The bottom line:  If you are pursuing a Bible, Ministry, or Theological degree, it is important to consider an accredited school that is being thoroughly reviewed by at least one outside organization.  Accountability is always a good structure.  It is beneficial to make sure the accrediting organization accredits a significant number of schools.  It is normally required that an accredited school will receive transfer credits from other member schools.  This gives a student other options in case the student wishes to change schools. The accrediting organization does NOT need to be one recognized by the Dept. of Education.  The government's approval of religious schools is not required, nor constitutional to be required.  Most ministry positions do not require a Dept. of Education approved accreditation.  However, degrees without a Dept. of Education approved accreditation may have less graduate schools (seminaries) from which to choose.  Due to advances in technology for distance learning, this is not as big of issue as it once was. Students no longer have geographical limitations when choosing a seminary. There are two major reasons to consider a Dept. of Education recognized accredited Bible college:  1. Many teaching positions at Bible colleges and seminaries may also require a Dept. of Education approved accreditation to keep their Dept. of Education approved accreditation.  2. If you want to enroll in a Bible college and will NOT be pursuing a Bible, Ministry, or Theological major, then a higher cost Dept. of Education approved accredited school is normally the way to go.  Degrees for public school teaching (liberal arts), sciences, and other non-theological areas are often forced to have a Dept. of Education approved accreditation for credentialing, transfer, and graduate school opportunities.  

"Why do Bible colleges use a Dept. of Education approved accreditation?" There are several reasons.  Most campus-based Bible colleges, which cost significantly more than public colleges,  cannot survive without offering financial aid.  Campus-based Bible colleges must charge students a significant amount, often more than a student's resources.  Some Bible colleges also offer liberal arts and other non-theological degrees.  The students pursuing a theological degree must suffer from higher tuition, because a Dept. of Education approved accreditation is required for other degree programs offered at that school.  

"Why do Bible colleges NOT use a Dept. of Education approved accreditation?"   Many schools desire to keep tuition so low that financial aid is not required, and the student is not encumbered with debt later while in ministry.  Some believe the government has no right to approve directly or indirectly the training structure of religious convictions.  They also feel the government is not equipped to properly evaluate an area where it has no expertise.  A plumber would not accredit an electrician, and vice-versa.  These schools often pursue an accreditation that specializes in faith-based training that is not influenced by the government. 

"How Long Will It Take Me?"   This may depend on whether a school is accredited or not.  Beware of schools that say you can graduate in a shorter time than normal! This is one of the signs the school may not have a good accreditation.  Most accreditations require each credit or unit to involve at least fifteen hours of classroom involvement.  That means a three credit course will have forty-five hours of classroom involvement.  The length to completion may vary on whether it is a campus-based or distance/online structure.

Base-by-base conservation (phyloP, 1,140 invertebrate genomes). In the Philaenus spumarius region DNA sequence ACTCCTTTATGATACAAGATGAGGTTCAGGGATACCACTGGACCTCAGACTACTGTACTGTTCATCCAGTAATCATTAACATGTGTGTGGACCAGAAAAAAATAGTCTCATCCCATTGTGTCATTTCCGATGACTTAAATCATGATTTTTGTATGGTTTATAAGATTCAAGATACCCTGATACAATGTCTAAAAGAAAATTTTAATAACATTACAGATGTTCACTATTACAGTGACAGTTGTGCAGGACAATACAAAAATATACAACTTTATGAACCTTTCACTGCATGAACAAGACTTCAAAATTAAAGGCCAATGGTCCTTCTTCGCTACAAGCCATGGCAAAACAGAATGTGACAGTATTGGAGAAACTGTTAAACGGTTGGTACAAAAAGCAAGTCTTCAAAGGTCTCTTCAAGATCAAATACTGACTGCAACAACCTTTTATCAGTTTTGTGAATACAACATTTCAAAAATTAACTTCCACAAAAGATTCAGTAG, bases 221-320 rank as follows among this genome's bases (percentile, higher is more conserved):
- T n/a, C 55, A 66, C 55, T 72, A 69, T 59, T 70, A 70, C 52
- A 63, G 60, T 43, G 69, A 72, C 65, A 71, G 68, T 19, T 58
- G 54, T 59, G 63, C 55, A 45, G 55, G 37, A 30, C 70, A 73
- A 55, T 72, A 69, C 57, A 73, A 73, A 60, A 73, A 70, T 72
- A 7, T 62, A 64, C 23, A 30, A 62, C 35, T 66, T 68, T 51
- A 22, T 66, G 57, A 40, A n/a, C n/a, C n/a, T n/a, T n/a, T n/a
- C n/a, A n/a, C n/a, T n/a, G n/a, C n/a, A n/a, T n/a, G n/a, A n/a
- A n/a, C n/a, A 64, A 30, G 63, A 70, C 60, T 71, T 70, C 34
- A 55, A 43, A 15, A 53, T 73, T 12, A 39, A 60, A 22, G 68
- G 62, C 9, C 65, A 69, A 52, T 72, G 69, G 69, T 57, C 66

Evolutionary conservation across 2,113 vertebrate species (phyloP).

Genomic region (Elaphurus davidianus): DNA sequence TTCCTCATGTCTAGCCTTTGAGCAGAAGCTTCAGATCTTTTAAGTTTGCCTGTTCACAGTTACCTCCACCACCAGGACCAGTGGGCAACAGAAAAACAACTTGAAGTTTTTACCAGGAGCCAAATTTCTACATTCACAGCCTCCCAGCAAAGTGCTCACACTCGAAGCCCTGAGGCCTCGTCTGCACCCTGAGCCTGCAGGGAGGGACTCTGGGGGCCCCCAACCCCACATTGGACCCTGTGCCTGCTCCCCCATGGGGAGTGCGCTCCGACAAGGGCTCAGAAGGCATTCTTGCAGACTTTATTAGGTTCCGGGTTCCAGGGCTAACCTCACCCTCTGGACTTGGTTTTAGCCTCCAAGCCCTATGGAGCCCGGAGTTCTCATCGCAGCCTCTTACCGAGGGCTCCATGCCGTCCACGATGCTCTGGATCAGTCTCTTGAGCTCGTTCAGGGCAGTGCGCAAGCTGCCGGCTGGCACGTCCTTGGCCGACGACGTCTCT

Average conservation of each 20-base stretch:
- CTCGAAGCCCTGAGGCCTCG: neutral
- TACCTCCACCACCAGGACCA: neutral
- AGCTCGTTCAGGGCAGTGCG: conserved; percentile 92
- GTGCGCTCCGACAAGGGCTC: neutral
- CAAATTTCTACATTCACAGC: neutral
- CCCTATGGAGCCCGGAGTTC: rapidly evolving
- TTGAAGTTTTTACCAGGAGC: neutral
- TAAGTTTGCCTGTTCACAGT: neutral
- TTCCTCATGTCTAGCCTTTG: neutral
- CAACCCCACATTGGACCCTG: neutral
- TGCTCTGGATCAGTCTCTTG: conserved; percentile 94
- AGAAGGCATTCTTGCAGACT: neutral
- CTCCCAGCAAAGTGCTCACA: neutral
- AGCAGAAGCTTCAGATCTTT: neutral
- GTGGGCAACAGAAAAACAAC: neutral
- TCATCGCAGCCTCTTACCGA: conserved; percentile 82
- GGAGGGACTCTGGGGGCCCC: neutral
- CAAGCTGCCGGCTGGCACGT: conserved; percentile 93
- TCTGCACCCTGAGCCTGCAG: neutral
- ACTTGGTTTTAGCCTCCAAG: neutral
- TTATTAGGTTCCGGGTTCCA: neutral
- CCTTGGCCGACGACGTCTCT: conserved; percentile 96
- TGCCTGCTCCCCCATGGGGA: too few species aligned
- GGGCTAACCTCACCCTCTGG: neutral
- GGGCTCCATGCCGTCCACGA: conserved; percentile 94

Most campus-based structures with summer and holiday breaks will lock you into two years for an Associate degree and four years for a Bachelor degree.  Because many accredited distance and online programs allow year-round study, students can theoretically graduate with a bachelor degree in three years.  Some distance programs are lock-stepped and do not allow individualized scheduling.  These type of structures will take the same time as campus-based. 

If the distance program is individualized, students may either be able to complete the program in shorter or longer periods. For some, being able to take longer is good because they may not have as much time per week to allocate toward school.  Many schools place a reasonable time limit to complete a course once it is begun to discourage spreading the course out too long and losing the context.  Beware of schools advertising "2-3 years to get a bachelor degree".  It might be possible for a gifted and disciplined student, but not for the typical student, especially one that has a part-time job, family, or other responsibilities.   Individualized programs do allow students with more time to finish faster because they are not held back by a group's progress or school breaks and holidays.  An individualized program is normally the most efficient structure because it allows the student to work at his ability.  In areas the student understands, he can quickly proceed.   If a student is struggling in an area, an individualized structure allows the student to take more time to master that area without feeling pressured by the group's progress.   Many distance programs require a substantial amount of reading.  A person's reading comprehension speed should be taken into account for time requirements.

The bottom line: You should evaluate the factors of campus-based versus distance/online.  You should evaluate the distance program for lock-stepped versus individualized.  You should realistically evaluate your allocated time for school, and whether you will work year-round.  You should also evaluate your reading comprehension and work ethic.